Notes from an analysts diary: what migrant parents wish they had known

Not as standard as it seemed

A glass of water, pen, paper, open laptop, and readiness to listen. The standard toolkit of a researcher who is about to have a one-hour interview with the person willing to share their experience. I expect it to be not much different from all the others that have taken place before. There is a list of questions to be asked, a certain time booked, regular procedures like confidentiality clause to be followed. One click, and the friendly voice of the Zoom application informs you: “Your meeting is being recorded!”. However, with these interviews where I talk to migrant parents, I realise that it is much more than a run of the mill interview. These are conversations with a whole spectrum of emotions, laughter, sadness, and lots of thoughts that need to be acted upon.

We (the team and me) need to hear about the experience of parents and children with migration background in Estonian schools for a big project, that is new and exciting for me on its own. We want to find out about the whole journey of the family – starting from searching for a school and to the emotions that the child has towards studying. The goal is to understand and improve whatever it is the parents have concerns about, so the interviews are a very valuable tool to get information.

Even though there are standard questions to stick to, I always wonder at how different each discussion is. Parents are more than happy to get things off their chest and talk about the journey of getting used to the new school system, interaction with the personnel and other parents, hardships encountered, and successes made. After conducting a couple of very first interviews, you realise that Estonia may be small but not in the range of practices that schools use in working with children with a migration background. Some of the practices make parents pleasantly surprised, some confused, and some make them change their kids’ schools.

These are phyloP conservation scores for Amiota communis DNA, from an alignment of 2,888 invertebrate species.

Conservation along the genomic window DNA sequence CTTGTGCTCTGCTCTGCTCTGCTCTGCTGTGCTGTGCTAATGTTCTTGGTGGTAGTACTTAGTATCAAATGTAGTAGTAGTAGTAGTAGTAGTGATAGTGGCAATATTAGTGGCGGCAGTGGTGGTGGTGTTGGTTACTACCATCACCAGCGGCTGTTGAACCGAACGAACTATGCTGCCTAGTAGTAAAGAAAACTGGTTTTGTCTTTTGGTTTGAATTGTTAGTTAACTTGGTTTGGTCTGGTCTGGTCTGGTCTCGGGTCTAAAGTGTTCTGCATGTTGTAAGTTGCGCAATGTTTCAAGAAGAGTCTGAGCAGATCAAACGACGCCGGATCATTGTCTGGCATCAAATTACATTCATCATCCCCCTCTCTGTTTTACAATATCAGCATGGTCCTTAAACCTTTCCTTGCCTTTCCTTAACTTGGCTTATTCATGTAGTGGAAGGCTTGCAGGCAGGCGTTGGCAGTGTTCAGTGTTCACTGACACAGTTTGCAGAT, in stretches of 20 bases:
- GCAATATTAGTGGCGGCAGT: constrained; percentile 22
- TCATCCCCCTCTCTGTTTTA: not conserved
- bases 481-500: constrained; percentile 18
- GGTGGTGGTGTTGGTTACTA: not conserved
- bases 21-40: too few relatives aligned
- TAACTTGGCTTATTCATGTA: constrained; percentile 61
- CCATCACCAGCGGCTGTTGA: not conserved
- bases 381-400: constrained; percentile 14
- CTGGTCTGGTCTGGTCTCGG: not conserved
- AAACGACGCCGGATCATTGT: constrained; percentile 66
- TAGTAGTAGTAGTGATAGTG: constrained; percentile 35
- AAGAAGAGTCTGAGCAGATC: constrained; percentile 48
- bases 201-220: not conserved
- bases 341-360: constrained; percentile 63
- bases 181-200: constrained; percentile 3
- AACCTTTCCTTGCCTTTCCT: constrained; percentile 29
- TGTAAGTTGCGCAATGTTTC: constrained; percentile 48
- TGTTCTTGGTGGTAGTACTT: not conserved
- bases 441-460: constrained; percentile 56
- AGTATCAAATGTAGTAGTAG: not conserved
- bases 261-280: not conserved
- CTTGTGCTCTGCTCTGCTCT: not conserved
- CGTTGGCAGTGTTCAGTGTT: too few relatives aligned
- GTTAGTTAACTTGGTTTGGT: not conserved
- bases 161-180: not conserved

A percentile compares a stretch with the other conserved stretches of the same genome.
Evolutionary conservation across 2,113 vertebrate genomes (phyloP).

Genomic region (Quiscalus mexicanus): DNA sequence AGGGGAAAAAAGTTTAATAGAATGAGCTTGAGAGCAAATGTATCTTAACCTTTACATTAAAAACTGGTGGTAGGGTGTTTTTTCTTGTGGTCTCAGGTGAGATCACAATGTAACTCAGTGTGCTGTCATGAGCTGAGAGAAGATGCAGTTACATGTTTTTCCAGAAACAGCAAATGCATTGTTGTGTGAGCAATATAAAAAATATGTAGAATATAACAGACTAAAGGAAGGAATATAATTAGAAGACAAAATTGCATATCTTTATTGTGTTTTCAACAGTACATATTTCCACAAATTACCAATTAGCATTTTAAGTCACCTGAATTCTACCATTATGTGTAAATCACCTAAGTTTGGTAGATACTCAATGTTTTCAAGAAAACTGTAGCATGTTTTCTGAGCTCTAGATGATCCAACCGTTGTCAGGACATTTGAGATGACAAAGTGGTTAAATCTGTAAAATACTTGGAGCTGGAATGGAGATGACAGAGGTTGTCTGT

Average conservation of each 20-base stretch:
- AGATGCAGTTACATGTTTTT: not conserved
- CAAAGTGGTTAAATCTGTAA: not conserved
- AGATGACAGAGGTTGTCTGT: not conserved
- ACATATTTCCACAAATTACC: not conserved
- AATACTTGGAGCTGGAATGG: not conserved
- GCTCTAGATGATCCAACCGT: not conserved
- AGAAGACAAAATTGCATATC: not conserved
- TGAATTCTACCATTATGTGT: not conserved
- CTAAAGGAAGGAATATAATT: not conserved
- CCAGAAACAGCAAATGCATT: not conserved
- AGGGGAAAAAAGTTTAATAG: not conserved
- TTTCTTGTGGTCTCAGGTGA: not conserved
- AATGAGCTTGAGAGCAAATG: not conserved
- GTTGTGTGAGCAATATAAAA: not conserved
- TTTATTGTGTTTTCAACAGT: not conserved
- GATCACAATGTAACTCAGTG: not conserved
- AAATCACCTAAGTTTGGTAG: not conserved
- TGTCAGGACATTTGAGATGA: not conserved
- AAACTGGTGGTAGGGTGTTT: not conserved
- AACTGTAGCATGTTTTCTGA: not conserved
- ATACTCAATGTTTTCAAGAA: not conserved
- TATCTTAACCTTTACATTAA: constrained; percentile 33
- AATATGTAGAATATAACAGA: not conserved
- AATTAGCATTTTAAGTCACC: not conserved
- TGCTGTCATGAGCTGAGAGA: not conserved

While listening to the stories told by the parents, the patterns start to emerge and cluster together in my mind. I see what needs more attention or functions incorrectly in the system. Suddenly I become an expert and investigator at the same time and find myself saying things like “Only one extra lesson of Estonian provided by school? But there should be more!” or wondering at how complicated it may become to get the information from the school and how much trouble lack of communication causes.

Support – wished for, much needed, but scarce in many cases

Did you know, for example, that flowers and shoes can be a mystery? They are, if you come from a different system and learn about the tradition of bringing flowers to the teacher only during the ceremony on 1st September. Or when parents play a guessing game to establish what the kid should have: “You look at the shoes of the kids and taking mental notes on what your child will need”. And almost during every interview you hear that when being at school you eventually learn the customs, but it would have been so much easier to know them beforehand. And you sigh sadly because you have taken notes of so many “could-have-beens”.

There are also interviews when you realise how scarce words are to support the person and you find yourself frowning, clenching your pen, and being frustrated with how many difficulties the family has encountered when introduction to school could have been so much smoother. You hear all sorts of things: “My child did not know where the canteen was for the first two weeks”, “I brought my Estonian-speaking friend to the parents’ meetings to better understand the class teacher” or “My child didn’t receive any help from the teachers and was made fun of by classmates”. And as a silver lining in every story, you hear the word “support” – wished for, much needed and unfortunately scarce in many cases. The importance for the school to have skilled people who know how to help a newly arrived child and parents cannot be stressed enough. A bit of effort always makes a difference.